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Leviticus 21:1 – 24:23

Sometimes the Holiness Code in the Book of Leviticus seems so foreign to our modern understanding of spirituality that it’s a real challenge to comprehend the underlying principles. Such is the case with the opening verses of Parashat Emor, which present an impossibly strict code of holiness for the priestly caste. As we read these verses we get a sense that a priest had to be a perfected being if he was to perform his sacrificial duties; he had to be absolutely pure in mind, body, and spirit. What may be most disturbing to our modern sensitivities is the physical requirement for priesthood:

“No man who is blind, or lame, or has a limb too short or too long…or who is a hunchback, or a dwarf, or has a growth in his eye, or who has a boil-scar, or scurvy, or crushed testes… No man… who has a defect shall be qualified to offer the Eternal’s offering by fire… the food of his God” (Lev. 21:18-20).

What human being can meet such a standard? Who among us can claim to be defect-free? The next chapter, however, may help shed light on this passage. There we read:

“And when a person offers, from the herd or the flock, a sacrifice… to the Eternal… it must be acceptable, be without blemish; there must be no defect in it. Anything blind or injured, or maimed, or with… a boil-scar, or scurvy—such you shall not offer to the Eternal… anything with its testes bruised or crushed….” (Lev. 22:21-24).

Here, Torah seems to make a perplexing analogy between the priest and the animal he was to sacrifice. So perhaps the need for holiness was not about the priest as a person, not about the priest’s self. In fact, I suspect that the priest viewed this continuous drive for holiness, this strict way of life, as a stringent holistic spiritual practice to realize self-less-ness. For this indeed was about function, not about personhood. For both animal and priest, the only raison d’être was to serve as instruments of a greater end: the relationship between the person who brought the sacrifice and God. The ideal of purity—which, our rabbis are quick to explain, was never a reality—stems from the notion that the priest along with the sacrificed animal served as a conduit, a channel through which a connection took place between God and the people. For this to work in the mind of the “offerer” in the ancient world, he needed to be able to believe the illusion of unattainable perfection embodied by both his animal and his priest.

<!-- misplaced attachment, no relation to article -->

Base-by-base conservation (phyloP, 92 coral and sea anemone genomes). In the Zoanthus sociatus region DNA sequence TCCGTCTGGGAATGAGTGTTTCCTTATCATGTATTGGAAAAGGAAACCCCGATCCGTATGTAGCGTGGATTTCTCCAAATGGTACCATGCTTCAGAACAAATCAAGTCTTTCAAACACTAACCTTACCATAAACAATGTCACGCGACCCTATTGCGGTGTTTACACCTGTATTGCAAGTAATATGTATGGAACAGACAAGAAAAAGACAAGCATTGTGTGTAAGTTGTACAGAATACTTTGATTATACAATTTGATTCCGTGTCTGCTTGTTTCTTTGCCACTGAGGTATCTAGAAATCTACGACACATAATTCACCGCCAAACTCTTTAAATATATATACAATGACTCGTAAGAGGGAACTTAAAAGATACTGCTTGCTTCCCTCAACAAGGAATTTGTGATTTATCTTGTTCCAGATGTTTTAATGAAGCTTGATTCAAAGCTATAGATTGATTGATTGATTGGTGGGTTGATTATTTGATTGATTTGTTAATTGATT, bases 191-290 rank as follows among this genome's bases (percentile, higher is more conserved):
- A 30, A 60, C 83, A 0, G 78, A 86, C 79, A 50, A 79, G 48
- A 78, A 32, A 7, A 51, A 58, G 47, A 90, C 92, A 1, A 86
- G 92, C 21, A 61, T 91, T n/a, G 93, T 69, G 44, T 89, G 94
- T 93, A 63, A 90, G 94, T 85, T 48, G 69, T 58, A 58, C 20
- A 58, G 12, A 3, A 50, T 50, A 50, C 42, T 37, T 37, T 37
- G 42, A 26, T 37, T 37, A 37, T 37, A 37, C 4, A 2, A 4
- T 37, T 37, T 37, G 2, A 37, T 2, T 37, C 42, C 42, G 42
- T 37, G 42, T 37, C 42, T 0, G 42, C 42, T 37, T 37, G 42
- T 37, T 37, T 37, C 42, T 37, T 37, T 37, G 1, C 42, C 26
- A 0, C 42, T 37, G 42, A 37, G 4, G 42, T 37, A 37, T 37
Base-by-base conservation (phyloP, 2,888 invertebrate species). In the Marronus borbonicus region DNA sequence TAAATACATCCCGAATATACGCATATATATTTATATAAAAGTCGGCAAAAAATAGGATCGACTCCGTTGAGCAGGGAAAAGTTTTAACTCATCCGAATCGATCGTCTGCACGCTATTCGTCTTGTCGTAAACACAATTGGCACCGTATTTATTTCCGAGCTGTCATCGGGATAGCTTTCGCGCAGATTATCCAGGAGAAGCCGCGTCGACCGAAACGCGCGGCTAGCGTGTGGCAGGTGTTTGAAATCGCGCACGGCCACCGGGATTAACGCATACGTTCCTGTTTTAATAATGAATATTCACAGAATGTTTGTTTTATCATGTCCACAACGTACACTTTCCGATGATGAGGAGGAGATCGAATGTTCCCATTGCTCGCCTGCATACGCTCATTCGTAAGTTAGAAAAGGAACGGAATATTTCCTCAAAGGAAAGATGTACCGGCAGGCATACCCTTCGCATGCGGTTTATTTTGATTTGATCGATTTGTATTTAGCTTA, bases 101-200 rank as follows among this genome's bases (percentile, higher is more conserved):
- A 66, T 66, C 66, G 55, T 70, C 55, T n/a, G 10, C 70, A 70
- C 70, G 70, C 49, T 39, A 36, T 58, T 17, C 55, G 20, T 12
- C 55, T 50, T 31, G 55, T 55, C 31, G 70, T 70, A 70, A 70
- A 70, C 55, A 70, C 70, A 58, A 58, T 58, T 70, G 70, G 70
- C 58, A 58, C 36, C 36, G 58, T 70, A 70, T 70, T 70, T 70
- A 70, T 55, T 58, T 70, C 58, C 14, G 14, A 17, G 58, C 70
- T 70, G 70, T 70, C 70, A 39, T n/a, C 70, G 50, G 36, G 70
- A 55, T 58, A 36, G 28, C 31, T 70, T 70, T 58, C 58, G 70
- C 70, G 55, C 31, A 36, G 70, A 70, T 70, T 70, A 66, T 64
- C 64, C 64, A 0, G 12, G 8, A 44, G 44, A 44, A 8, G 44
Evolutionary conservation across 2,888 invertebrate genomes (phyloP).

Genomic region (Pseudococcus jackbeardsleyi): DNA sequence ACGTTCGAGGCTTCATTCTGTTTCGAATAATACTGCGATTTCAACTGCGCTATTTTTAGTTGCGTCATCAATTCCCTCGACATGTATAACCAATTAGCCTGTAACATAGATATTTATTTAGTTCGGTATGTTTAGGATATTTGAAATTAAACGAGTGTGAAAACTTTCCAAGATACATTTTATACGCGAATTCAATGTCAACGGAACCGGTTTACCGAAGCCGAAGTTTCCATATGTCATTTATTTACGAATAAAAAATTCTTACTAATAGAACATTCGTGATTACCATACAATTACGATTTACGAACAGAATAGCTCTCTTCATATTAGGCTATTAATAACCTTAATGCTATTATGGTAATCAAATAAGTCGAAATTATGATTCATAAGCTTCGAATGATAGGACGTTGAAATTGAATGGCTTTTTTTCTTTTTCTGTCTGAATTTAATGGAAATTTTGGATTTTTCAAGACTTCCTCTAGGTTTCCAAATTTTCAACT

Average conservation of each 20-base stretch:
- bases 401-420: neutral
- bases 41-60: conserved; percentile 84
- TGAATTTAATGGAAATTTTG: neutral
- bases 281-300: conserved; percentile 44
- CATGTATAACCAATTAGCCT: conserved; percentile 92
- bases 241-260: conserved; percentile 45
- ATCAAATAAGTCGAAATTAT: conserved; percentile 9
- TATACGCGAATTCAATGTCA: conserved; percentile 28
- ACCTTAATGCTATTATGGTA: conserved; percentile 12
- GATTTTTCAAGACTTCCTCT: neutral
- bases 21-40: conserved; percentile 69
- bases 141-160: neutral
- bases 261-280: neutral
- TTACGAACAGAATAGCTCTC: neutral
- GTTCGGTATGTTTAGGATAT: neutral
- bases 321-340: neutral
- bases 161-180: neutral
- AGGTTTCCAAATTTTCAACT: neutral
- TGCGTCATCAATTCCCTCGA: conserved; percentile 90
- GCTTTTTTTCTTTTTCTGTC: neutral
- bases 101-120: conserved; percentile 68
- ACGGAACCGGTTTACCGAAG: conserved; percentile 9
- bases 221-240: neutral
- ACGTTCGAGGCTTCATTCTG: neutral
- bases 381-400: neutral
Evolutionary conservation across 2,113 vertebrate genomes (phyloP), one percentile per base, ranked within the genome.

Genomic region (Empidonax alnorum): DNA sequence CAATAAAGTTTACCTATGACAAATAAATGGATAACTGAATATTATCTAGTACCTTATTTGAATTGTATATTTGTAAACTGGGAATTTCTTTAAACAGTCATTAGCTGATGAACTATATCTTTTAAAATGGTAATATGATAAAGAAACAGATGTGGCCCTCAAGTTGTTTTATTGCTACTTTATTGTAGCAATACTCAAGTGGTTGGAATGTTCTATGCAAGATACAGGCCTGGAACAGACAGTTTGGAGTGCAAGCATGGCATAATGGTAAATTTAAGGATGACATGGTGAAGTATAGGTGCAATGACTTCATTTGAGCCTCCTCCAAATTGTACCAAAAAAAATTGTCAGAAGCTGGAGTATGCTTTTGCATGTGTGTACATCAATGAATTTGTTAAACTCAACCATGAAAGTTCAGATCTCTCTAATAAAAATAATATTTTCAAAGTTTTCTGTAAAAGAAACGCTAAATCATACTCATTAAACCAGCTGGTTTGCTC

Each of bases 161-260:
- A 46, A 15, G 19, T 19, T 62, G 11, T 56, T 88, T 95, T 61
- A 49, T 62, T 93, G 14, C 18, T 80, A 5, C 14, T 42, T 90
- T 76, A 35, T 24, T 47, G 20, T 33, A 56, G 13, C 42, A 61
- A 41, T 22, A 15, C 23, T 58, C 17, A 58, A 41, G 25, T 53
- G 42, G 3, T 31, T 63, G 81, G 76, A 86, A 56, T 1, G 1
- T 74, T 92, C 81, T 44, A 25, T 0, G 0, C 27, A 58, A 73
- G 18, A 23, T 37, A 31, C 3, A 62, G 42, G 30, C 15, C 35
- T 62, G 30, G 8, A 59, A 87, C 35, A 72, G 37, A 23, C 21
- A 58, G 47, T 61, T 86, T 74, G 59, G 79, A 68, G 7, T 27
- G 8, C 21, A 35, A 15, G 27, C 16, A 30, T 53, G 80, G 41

How do we, for whom the sacrificial cult is ancient history, enter into relationship with the Divine? The Book of Psalms offers a window into new possibilities: “You do not want me to bring sacrifices; You do not desire burnt offerings; the sacrifice acceptable to God is a broken spirit; a humbled and broken heart” (Psalm 51:18-19).

The paradox is compelling. Once the practice is no longer directed to the outside but towards an awakening on the inside, the need for perfection dissolves and we can embrace our human fallibility. Now we can acknowledge and accept not only our natural human limitations, but also our inherent defectiveness. What we are asked to sacrifice is the illusion of the impossible standards of perfection to which we hold ourselves, our loved ones, and our world. We are limited beings who do the best we can facing every moment, living every day. Though we would like to think we are in control of our lives, we are not. Though we would like to mold our lives, our world, and our loved ones in our image and according to our vision of how they should be, we can’t. Perhaps the prerequisite to knowing God is to stop playing God and to live, instead, with a humbled and broken heart. The Kabbalists tell us that the heart itself doesn’t need to be broken; it is the klippot—the husks of illusion—that encircle the heart that need to be “sacrificed,” to be surrendered, for only at the center of the heart, God’s dwelling place, can we find our own True Self.